When I was a kid, my mom would return from her occasional trips into New York City to buy food from a Japanese grocer with some konnyaku candy, a jelly-like sweet desert that came in large bars. I did not know then that this was a product made from konjac originating from an Asian yam. The dense candies have since been removed from the market, unfortunately, as some children choked on the thick jelly, casting a shadow over konjac products for a number of years. Concerns over other forms of the fiber have since been addressed and dismissed. (The solution is to sell the product in small bite-sized pieces, rather than large bars or other forms, or to chew the candy well. Glucomannan powder added to foods does not have this concern.)
But, consumed as a teaspoon of glucomannan powder (the dried powder of konjac) or as Shirataki noodles made from konjac, these foods provide a convenient way to increase intake of prebiotic fibers without the choking risk of the thick gelatin form. Konjac as a dried powder does indeed have substantial water-absorbing potential and has therefore been put to work in inducing satiety for weight loss purposes, as well as for increasing elimination of intestinal bile acids that leads to lower levels of total and LDL cholesterol. Clinical studies have therefore focused on weight loss and cholesterol-reducing effects (both of which are modest or minimal). But the prebiotic fiber properties of glucomannan are the most interesting.
Given prebiotic fiber content, konjac and glucomannan have been associated with:
- Increased proliferation of probiotic Lactobacillus and Bifidobacteria species, while indirectly suppressing proliferation of Gram-negative pathogens and several Clostridia species. Short-chain fatty acids that both nourish the intestinal lining as well as mediate beneficial health effects (e.g., reduced insulin resistance, reduced blood sugar and blood pressure, reduced triglycerides) are also substantially increased.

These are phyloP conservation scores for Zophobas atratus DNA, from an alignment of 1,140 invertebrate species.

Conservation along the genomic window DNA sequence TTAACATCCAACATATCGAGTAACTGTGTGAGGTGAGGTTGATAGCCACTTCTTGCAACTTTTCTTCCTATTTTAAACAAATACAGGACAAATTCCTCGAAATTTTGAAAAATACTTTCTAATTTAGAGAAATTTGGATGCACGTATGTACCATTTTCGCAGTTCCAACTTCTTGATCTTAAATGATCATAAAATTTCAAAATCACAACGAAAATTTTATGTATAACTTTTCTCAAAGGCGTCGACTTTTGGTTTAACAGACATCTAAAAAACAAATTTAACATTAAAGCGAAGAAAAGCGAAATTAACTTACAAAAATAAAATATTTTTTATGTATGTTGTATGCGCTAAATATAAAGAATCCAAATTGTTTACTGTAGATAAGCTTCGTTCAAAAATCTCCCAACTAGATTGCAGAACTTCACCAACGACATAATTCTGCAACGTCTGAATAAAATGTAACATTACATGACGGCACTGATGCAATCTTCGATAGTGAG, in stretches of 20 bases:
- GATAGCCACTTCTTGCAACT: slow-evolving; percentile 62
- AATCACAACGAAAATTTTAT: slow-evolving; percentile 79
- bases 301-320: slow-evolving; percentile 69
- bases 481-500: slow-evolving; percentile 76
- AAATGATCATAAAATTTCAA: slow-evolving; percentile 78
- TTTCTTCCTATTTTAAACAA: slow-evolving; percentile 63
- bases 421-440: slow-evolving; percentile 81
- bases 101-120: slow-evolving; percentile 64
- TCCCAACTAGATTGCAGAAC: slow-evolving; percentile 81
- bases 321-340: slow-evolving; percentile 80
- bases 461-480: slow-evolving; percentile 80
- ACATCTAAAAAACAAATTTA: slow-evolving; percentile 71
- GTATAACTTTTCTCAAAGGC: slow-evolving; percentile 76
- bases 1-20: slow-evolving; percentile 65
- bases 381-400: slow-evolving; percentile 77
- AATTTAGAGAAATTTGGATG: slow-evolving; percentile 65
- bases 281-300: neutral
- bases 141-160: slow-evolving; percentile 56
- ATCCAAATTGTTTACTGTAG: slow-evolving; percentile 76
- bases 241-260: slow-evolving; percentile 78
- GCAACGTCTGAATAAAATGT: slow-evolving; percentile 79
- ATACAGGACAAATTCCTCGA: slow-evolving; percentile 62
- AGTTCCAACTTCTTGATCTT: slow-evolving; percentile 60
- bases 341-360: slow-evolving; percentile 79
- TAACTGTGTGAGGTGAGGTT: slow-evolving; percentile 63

- Increased Bacteroidetes (away from the greater Firmicutes pattern seen in obesity and type 2 diabetes) and increased Akkermansia
- Modest reductions in total and LDL cholesterol, but a more marked 23% reduction in triglycerides (the pattern often seen with prebiotic fiber supplementation).
- Increased activity of an intestinal enzyme, alkaline phosphatase, that disables the lipopolysaccharide (LPS) of pathogenic bacterial species that is associated with endotoxemia. In other words, glucomannan likely reduces the severity of endotoxemia caused by dysbiosis and SIBO.
We do not, of course, confine intake of prebiotic fibers to only one source, but seek out variety: glucomannan/Shirataki, galactooligosaccharides from legumes, arabinogalactan and others from acacia fiber, inulin from onions, garlic, and asparagus, etc. Getting in a variety of prebiotic fibers helps cultivate bacterial species diversity in bowel flora, a powerful marker for overall health.
Knowing about glucomannan powder and Shirataki noodles therefore adds to the list of sources of prebiotic fibers that help cultivate bacterial species diversity. Glucomannan powder can be added to many dishes (add slowly and stir, as it can thicken your dish considerably; adding one teaspoon adds 4 grams prebiotic fiber to your daily intake) and is heat stable. Its moisture-absorbing properties can be put to use as a thickening agent, as well. If you are in the mood for an Asian-style dish, Shirataki noodles are a great choice. Here is my recipe for Ramen Noodles made with Shirataki noodles.